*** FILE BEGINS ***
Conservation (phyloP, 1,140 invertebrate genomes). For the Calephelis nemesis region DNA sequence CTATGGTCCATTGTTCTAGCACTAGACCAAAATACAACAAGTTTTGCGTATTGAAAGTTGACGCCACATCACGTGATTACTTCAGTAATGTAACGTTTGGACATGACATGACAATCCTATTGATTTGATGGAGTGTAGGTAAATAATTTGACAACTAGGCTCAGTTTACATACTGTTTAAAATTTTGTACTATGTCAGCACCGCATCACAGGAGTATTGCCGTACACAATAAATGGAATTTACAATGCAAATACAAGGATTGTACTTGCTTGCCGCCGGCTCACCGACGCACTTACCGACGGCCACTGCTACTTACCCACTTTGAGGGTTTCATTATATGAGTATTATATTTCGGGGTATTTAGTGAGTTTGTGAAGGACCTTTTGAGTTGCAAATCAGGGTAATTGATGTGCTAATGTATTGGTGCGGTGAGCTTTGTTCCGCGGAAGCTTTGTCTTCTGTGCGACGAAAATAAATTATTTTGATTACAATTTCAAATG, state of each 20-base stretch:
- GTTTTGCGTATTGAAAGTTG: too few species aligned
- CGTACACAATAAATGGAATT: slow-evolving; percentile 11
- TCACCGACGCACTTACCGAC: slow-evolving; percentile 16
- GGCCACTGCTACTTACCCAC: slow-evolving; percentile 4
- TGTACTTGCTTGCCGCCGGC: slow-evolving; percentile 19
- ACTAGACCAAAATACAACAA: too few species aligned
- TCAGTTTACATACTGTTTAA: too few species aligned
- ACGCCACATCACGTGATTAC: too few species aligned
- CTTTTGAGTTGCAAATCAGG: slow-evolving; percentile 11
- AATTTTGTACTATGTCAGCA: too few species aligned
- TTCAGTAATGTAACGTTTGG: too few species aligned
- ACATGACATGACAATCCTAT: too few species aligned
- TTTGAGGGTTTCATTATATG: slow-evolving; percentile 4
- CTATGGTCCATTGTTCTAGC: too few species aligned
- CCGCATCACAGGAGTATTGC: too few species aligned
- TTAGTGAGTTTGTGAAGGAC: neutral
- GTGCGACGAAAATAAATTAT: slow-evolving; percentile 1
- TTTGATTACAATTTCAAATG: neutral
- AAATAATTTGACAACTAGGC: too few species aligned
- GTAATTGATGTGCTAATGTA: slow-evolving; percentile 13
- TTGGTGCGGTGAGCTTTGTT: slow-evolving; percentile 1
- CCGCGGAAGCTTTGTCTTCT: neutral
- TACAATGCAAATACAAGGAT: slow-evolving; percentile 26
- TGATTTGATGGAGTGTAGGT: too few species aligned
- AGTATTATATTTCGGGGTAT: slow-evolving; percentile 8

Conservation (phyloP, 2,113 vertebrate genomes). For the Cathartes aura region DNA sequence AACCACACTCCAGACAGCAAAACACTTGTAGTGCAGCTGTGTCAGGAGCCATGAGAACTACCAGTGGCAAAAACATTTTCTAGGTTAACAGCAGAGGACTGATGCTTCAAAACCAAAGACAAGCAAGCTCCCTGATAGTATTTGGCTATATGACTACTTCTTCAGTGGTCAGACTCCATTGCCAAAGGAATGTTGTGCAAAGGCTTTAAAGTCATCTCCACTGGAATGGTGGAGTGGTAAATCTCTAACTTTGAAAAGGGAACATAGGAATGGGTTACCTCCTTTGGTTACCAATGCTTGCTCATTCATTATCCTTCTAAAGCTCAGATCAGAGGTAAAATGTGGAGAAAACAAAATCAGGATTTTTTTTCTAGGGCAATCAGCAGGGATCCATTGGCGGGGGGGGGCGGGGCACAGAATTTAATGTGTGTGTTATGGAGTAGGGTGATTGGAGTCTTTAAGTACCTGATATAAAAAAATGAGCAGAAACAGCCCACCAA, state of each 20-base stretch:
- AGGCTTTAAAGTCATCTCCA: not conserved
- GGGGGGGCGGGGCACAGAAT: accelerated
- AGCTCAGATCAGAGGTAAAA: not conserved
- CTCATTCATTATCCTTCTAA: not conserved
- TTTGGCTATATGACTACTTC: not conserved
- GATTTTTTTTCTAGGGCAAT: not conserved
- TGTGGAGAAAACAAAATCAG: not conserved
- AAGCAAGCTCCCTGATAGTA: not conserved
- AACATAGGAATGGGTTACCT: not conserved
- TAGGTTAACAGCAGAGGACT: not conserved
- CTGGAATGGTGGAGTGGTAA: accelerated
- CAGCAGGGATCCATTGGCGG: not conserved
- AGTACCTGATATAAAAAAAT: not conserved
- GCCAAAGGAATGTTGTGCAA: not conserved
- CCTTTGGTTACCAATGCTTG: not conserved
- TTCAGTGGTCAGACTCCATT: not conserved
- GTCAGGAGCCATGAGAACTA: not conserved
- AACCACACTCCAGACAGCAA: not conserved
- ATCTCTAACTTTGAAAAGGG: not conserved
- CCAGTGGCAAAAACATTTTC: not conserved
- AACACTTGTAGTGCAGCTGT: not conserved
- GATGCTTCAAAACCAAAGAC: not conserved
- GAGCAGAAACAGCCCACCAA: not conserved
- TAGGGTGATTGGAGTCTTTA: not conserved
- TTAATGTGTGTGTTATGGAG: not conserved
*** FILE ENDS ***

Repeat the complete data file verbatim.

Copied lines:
Conservation (phyloP, 1,140 invertebrate genomes). For the Calephelis nemesis region DNA sequence CTATGGTCCATTGTTCTAGCACTAGACCAAAATACAACAAGTTTTGCGTATTGAAAGTTGACGCCACATCACGTGATTACTTCAGTAATGTAACGTTTGGACATGACATGACAATCCTATTGATTTGATGGAGTGTAGGTAAATAATTTGACAACTAGGCTCAGTTTACATACTGTTTAAAATTTTGTACTATGTCAGCACCGCATCACAGGAGTATTGCCGTACACAATAAATGGAATTTACAATGCAAATACAAGGATTGTACTTGCTTGCCGCCGGCTCACCGACGCACTTACCGACGGCCACTGCTACTTACCCACTTTGAGGGTTTCATTATATGAGTATTATATTTCGGGGTATTTAGTGAGTTTGTGAAGGACCTTTTGAGTTGCAAATCAGGGTAATTGATGTGCTAATGTATTGGTGCGGTGAGCTTTGTTCCGCGGAAGCTTTGTCTTCTGTGCGACGAAAATAAATTATTTTGATTACAATTTCAAATG, state of each 20-base stretch:
- GTTTTGCGTATTGAAAGTTG: too few species aligned
- CGTACACAATAAATGGAATT: slow-evolving; percentile 11
- TCACCGACGCACTTACCGAC: slow-evolving; percentile 16
- GGCCACTGCTACTTACCCAC: slow-evolving; percentile 4
- TGTACTTGCTTGCCGCCGGC: slow-evolving; percentile 19
- ACTAGACCAAAATACAACAA: too few species aligned
- TCAGTTTACATACTGTTTAA: too few species aligned
- ACGCCACATCACGTGATTAC: too few species aligned
- CTTTTGAGTTGCAAATCAGG: slow-evolving; percentile 11
- AATTTTGTACTATGTCAGCA: too few species aligned
- TTCAGTAATGTAACGTTTGG: too few species aligned
- ACATGACATGACAATCCTAT: too few species aligned
- TTTGAGGGTTTCATTATATG: slow-evolving; percentile 4
- CTATGGTCCATTGTTCTAGC: too few species aligned
- CCGCATCACAGGAGTATTGC: too few species aligned
- TTAGTGAGTTTGTGAAGGAC: neutral
- GTGCGACGAAAATAAATTAT: slow-evolving; percentile 1
- TTTGATTACAATTTCAAATG: neutral
- AAATAATTTGACAACTAGGC: too few species aligned
- GTAATTGATGTGCTAATGTA: slow-evolving; percentile 13
- TTGGTGCGGTGAGCTTTGTT: slow-evolving; percentile 1
- CCGCGGAAGCTTTGTCTTCT: neutral
- TACAATGCAAATACAAGGAT: slow-evolving; percentile 26
- TGATTTGATGGAGTGTAGGT: too few species aligned
- AGTATTATATTTCGGGGTAT: slow-evolving; percentile 8

Conservation (phyloP, 2,113 vertebrate genomes). For the Cathartes aura region DNA sequence AACCACACTCCAGACAGCAAAACACTTGTAGTGCAGCTGTGTCAGGAGCCATGAGAACTACCAGTGGCAAAAACATTTTCTAGGTTAACAGCAGAGGACTGATGCTTCAAAACCAAAGACAAGCAAGCTCCCTGATAGTATTTGGCTATATGACTACTTCTTCAGTGGTCAGACTCCATTGCCAAAGGAATGTTGTGCAAAGGCTTTAAAGTCATCTCCACTGGAATGGTGGAGTGGTAAATCTCTAACTTTGAAAAGGGAACATAGGAATGGGTTACCTCCTTTGGTTACCAATGCTTGCTCATTCATTATCCTTCTAAAGCTCAGATCAGAGGTAAAATGTGGAGAAAACAAAATCAGGATTTTTTTTCTAGGGCAATCAGCAGGGATCCATTGGCGGGGGGGGGCGGGGCACAGAATTTAATGTGTGTGTTATGGAGTAGGGTGATTGGAGTCTTTAAGTACCTGATATAAAAAAATGAGCAGAAACAGCCCACCAA, state of each 20-base stretch:
- AGGCTTTAAAGTCATCTCCA: not conserved
- GGGGGGGCGGGGCACAGAAT: accelerated
- AGCTCAGATCAGAGGTAAAA: not conserved
- CTCATTCATTATCCTTCTAA: not conserved
- TTTGGCTATATGACTACTTC: not conserved
- GATTTTTTTTCTAGGGCAAT: not conserved
- TGTGGAGAAAACAAAATCAG: not conserved
- AAGCAAGCTCCCTGATAGTA: not conserved
- AACATAGGAATGGGTTACCT: not conserved
- TAGGTTAACAGCAGAGGACT: not conserved
- CTGGAATGGTGGAGTGGTAA: accelerated
- CAGCAGGGATCCATTGGCGG: not conserved
- AGTACCTGATATAAAAAAAT: not conserved
- GCCAAAGGAATGTTGTGCAA: not conserved
- CCTTTGGTTACCAATGCTTG: not conserved
- TTCAGTGGTCAGACTCCATT: not conserved
- GTCAGGAGCCATGAGAACTA: not conserved
- AACCACACTCCAGACAGCAA: not conserved
- ATCTCTAACTTTGAAAAGGG: not conserved
- CCAGTGGCAAAAACATTTTC: not conserved
- AACACTTGTAGTGCAGCTGT: not conserved
- GATGCTTCAAAACCAAAGAC: not conserved
- GAGCAGAAACAGCCCACCAA: not conserved
- TAGGGTGATTGGAGTCTTTA: not conserved
- TTAATGTGTGTGTTATGGAG: not conserved